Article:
Sugarmaker Profiles

  •  Second-year pro Robbie Payne plays for the Adirondack Thunder in Glens Falls, N.Y. and lives in Orford, N.H., where he’s learning the ropes as a new maple producer.

  •  Robbie Payne of Orford, N.H. is one of the key players the Adirondack Thunder will be relying on as they fight to make the ECHL playoffs. In his spare time, Payne is a beginning sugarmaker. (Andy Camp photo)

  •  All-Star pro hockey player Robbie Payne of the Adirondack Thunder is an aspiring maple producer in New Hampshire. He's just getting started as a hobby.

Hockey All-Star for ADK Thunder makes a go of sugaring in New Hampshire

Robbie Payne of Adk Thunder taps trees in N.H.


Robbie Payne has enjoyed sweet success as an All-Star for the Adirondack Thunder, based in Glens Falls, N.Y.

From now till early April, he’ll be battling hard to help the team earn a berth in the ECHL’s Kelly Cup playoffs.

But on off days, Payne can’t wait to drive home, across Vermont, to Orford, N.H., where he’s pursuing his newfound love as an aspiring sugarmaker.

“I don’t know how far I’ll be able to get this year,” he said. “If I make a batch and it turns out well it’s going to be a good year, even if it’s just a pint. Some of the guys are asking me about it. They think it’s pretty interesting.”

Payne and his wife, Caitlin, moved to New Hampshire and bought 6.5 acres so they could be close to Dartmouth-Hitchcock Medical Center, in Hanover, where she’s in residency as a neurosurgeon.

“It’s a little over two hours from Glens Falls,” he said. “A lot of times we play Friday and Saturday, and have off Sunday. My plan is to go home and hopefully be able to take care of each tap and bucket and have them fill during the week. I don’t know exactly how it’s going to work. My wife might have to help me out a little bit. She think’s I’m crazy. But that’s all right. I want to try it out and see how it goes.”

Payne, 26 caught the maple bug while hiking with friends.

“We saw tubing all through the woods and didn’t really understand what it was,” he said. “It took me a little while to ask around. I figured out that people were tapping maple trees and it was all filtering down into big containers at the bottom of the hill. I thought, ‘That’s interesting. I have quite a bit of land, I wonder if I have any maple trees?’”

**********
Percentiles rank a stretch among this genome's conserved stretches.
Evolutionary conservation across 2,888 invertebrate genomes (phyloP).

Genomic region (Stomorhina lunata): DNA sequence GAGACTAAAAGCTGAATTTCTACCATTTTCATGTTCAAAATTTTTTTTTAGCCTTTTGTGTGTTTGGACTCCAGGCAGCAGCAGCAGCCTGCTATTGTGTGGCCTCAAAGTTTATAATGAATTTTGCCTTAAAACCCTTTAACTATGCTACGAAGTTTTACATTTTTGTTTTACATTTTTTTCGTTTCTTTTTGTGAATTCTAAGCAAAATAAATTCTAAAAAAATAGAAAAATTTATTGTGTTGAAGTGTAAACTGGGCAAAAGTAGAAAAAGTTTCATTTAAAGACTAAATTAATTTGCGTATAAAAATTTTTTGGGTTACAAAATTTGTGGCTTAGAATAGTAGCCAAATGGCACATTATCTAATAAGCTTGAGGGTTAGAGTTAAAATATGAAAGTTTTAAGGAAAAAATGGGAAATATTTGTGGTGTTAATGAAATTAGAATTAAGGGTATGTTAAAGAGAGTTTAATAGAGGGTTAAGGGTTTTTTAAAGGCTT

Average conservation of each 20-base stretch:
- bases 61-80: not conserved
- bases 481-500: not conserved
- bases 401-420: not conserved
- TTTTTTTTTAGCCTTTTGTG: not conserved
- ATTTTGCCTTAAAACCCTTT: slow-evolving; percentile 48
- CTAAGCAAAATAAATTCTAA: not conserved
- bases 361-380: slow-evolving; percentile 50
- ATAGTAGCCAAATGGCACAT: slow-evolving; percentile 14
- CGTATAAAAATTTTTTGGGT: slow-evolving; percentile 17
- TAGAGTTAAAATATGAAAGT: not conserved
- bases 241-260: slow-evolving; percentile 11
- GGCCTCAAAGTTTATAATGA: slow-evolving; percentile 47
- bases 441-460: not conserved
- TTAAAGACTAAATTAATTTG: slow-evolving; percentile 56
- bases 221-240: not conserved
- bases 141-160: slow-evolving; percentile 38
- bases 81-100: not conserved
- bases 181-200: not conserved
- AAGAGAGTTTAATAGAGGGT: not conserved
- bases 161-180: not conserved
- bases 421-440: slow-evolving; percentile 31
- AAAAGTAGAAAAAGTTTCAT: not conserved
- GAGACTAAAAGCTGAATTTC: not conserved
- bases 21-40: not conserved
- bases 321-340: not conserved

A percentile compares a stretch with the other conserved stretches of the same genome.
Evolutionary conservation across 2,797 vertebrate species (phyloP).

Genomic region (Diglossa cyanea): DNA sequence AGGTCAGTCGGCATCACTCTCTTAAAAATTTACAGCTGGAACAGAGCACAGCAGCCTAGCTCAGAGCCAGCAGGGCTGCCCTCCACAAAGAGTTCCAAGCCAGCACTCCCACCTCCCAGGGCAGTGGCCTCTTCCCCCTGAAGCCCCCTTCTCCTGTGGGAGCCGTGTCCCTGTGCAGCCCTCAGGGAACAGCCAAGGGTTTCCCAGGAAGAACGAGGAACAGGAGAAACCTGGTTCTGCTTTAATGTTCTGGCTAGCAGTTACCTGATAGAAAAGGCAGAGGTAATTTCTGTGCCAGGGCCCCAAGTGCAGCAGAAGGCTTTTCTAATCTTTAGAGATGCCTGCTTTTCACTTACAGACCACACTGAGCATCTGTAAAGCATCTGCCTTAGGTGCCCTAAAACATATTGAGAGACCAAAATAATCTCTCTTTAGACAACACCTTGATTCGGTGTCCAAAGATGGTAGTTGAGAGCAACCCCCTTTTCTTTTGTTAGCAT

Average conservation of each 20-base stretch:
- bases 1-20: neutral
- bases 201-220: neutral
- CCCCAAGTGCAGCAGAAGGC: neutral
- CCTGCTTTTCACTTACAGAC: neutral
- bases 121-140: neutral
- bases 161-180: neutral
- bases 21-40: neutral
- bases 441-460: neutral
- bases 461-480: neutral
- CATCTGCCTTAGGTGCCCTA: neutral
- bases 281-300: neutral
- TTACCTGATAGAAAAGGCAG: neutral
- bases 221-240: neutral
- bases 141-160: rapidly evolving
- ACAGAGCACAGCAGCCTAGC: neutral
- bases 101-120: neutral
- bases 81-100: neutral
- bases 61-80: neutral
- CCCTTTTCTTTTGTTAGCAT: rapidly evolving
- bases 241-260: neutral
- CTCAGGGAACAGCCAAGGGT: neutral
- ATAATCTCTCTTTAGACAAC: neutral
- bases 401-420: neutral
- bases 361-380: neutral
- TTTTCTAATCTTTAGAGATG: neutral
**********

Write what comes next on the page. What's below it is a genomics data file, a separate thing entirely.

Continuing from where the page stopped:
His father is a professional logger in Michigan, so Payne began sending him photos to identify the maples.

“By this point I was thinking, ‘Okay I want to try this out,’ so I started YouTubing and going online to see how it works,” Payne said. “I said, ‘I think I can do this,’ so for Christmas I asked my parents for some taps and droplines. They got me 20 of them. We’ll see how that goes for the first year here.”

“I’d love to eventually have enough where I can send out maple every year to my family at Christmas,” he said.

Veteran sugarmaker Mike “Maple Man” Bennett, of Glens Falls, started out much like Payne with a homemade, backyard operation while growing up in Granville, N.Y.

Now he’s well-known throughout the industry.

“Be careful, it’s very addicting,” Bennett said smiling. “I started out with 20 buckets and now I have 30,000 trees. You can get into spending a few thousand dollars pretty quick and it’s time consuming. But a guy like Robbie is probably going to have a lot of fun. That’s the bottom line. Even me, with 30,000 taps, I wouldn’t do it if it wasn’t fun.”

Bennett advised Payne and other beginners to seek out experienced producers. This is easiest during Maple Open House Weekends, held each year in March throughout the Northeast.

“You learn by talking to other sugarmakers,” Bennett said. “It’s an industry where people are willing to share their little tricks.”

As Payne has already discovered, there’s also a great deal of information available online.

Cornell University recently began offering a free Maple Syrup Production Beginner’s Notebook. The 155-page publication took a year to complete and has detailed information on numerous topics such as Sap Collection Systems, Sugaring Season, Syrup Production and the Sugarhouse, Selling Syrup and Financing Your Operation.


“You can do maple syrup a lot of different ways,” said Steve Childs, Cornell’s New York State maple specialist. “The key is canning properly at 180 degrees.”

For beginners, without many taps, he advised boiling sap on a propane-fired turkey roaster, which can be purchased inexpensively at many hardware stores.

“It allows you to boil outside without taking up a lot of room,” he said. “Keep sap two to three inches deep to boil it good. You’ll probably spend as much for propane as you would buying syrup, but at least you’ve made your own. It’s good for an education, without the ash and mess of a wood fire.”

After a year or two, novices might want to invest in a small evaporator.

A small-town, rural Michigan native, Payne spent a lot of time at his grandparents’ farm, where he developed a love for the outdoors.

“Another thing I want to get into is doing apple cider,” he said. “My spring project, after the snow comes off, is planting apple trees. Hopefully I’ll get to the point where I can make apple cider in the fall.”

Payne, a forward, played four years of hockey at Northern Michigan University where he was team captain and scored 24 goals in 43 games his senior year. Immediately after, joined the AHL’s Texas Stars and split last season between there and the ECHL’s Idaho Steelheads.

The Thunder afforded both he and his wife the best chance to pursue both of their careers. Heading down the playoff stretch run, Payne is one of the team’s leading scorers (11 goals, 15 assists) and was selected to play in the ECHL All-Star Classic on January 22 in Wichita, Ks.

With a little luck, he might become a pretty darn good maple producer, too.

“I hope it goes well because I’d like to get an evaporator and build a nice sugar shack,” Payne said. “I’m in for a surprise I’m sure, but I’m pretty excited about it.”